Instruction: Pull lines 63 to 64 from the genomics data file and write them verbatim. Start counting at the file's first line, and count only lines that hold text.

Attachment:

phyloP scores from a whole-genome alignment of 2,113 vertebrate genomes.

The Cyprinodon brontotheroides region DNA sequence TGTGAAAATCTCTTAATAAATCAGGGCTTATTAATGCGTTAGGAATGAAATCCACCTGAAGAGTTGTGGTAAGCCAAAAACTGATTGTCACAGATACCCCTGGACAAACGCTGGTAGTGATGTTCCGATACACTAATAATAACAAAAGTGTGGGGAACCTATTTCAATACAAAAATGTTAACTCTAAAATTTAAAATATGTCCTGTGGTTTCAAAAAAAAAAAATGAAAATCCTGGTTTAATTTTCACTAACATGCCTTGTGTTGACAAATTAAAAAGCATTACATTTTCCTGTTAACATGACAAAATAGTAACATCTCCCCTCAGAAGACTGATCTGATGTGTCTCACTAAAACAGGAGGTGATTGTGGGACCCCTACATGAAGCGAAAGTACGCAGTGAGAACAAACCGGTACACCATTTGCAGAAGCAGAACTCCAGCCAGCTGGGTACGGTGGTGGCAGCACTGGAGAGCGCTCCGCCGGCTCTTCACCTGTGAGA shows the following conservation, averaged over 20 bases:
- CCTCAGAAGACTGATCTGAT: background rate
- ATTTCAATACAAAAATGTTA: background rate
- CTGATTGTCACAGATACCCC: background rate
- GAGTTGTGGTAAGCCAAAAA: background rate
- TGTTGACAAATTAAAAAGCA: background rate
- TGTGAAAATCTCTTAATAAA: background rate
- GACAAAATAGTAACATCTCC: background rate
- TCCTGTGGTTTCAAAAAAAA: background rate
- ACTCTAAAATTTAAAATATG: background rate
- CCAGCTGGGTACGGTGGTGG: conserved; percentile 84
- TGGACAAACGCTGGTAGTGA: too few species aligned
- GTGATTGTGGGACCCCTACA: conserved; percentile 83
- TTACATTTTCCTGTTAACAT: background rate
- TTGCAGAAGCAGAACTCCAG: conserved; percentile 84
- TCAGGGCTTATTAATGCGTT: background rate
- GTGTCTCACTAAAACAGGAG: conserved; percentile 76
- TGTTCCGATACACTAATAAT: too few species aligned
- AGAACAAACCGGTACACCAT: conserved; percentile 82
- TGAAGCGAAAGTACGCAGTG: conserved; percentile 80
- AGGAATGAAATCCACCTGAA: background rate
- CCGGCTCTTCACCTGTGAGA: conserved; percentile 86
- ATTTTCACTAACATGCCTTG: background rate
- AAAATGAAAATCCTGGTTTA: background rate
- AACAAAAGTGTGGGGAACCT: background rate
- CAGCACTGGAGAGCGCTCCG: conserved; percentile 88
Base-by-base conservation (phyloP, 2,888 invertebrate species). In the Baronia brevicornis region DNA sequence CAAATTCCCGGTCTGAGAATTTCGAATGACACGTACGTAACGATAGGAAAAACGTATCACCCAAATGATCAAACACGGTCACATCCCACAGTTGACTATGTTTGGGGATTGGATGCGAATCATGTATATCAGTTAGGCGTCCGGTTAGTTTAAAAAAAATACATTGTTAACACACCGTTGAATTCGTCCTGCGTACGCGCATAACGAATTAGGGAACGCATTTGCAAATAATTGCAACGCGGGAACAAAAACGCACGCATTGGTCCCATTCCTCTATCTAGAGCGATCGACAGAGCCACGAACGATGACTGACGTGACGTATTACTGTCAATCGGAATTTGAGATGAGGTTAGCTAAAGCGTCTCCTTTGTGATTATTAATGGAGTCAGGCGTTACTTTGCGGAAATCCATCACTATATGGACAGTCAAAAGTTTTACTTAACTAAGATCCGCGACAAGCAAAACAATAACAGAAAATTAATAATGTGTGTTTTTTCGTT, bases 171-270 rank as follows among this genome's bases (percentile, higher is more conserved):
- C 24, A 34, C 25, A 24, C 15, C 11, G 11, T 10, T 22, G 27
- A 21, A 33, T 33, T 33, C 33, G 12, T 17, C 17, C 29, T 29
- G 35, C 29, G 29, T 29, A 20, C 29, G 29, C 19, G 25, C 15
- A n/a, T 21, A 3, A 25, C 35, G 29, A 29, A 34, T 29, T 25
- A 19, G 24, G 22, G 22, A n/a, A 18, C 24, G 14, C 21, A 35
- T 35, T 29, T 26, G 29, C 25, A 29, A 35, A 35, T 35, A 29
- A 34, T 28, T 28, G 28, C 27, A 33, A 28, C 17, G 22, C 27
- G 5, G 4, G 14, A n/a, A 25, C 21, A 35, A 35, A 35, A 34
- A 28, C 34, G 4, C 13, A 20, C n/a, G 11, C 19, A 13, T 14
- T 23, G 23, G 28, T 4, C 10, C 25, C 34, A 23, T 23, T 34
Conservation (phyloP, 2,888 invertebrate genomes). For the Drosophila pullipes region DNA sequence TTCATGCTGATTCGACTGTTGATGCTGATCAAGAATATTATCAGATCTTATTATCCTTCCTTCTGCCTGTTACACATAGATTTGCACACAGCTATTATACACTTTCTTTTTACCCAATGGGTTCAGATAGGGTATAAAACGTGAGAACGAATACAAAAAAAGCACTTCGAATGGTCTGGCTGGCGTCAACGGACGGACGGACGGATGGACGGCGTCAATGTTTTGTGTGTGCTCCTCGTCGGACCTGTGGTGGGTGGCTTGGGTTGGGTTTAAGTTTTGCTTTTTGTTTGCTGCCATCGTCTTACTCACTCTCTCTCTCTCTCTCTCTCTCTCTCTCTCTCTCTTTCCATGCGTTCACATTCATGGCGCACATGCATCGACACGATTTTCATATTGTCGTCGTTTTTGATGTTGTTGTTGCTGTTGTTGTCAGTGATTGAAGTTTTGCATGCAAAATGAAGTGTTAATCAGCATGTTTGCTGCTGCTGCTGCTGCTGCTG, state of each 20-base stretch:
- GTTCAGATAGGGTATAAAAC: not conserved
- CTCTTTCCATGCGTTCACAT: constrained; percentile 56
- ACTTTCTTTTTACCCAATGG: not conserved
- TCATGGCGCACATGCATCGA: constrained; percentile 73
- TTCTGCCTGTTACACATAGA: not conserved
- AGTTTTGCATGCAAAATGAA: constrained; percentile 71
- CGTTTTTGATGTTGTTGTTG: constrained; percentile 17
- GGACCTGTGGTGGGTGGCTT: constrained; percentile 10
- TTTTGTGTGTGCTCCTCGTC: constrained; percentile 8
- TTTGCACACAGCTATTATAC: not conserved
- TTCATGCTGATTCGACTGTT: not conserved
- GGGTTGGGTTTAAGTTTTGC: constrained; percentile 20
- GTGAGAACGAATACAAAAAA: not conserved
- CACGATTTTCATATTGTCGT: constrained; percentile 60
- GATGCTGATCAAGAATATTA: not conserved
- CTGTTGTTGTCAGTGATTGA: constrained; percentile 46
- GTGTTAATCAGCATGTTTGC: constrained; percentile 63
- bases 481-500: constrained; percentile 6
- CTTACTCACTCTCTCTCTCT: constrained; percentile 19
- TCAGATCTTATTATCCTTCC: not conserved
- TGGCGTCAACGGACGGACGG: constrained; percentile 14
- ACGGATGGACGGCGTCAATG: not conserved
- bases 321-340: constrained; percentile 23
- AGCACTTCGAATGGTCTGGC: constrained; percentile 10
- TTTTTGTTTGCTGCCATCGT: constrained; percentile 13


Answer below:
- AGCACTTCGAATGGTCTGGC: constrained; percentile 10
- TTTTTGTTTGCTGCCATCGT: constrained; percentile 13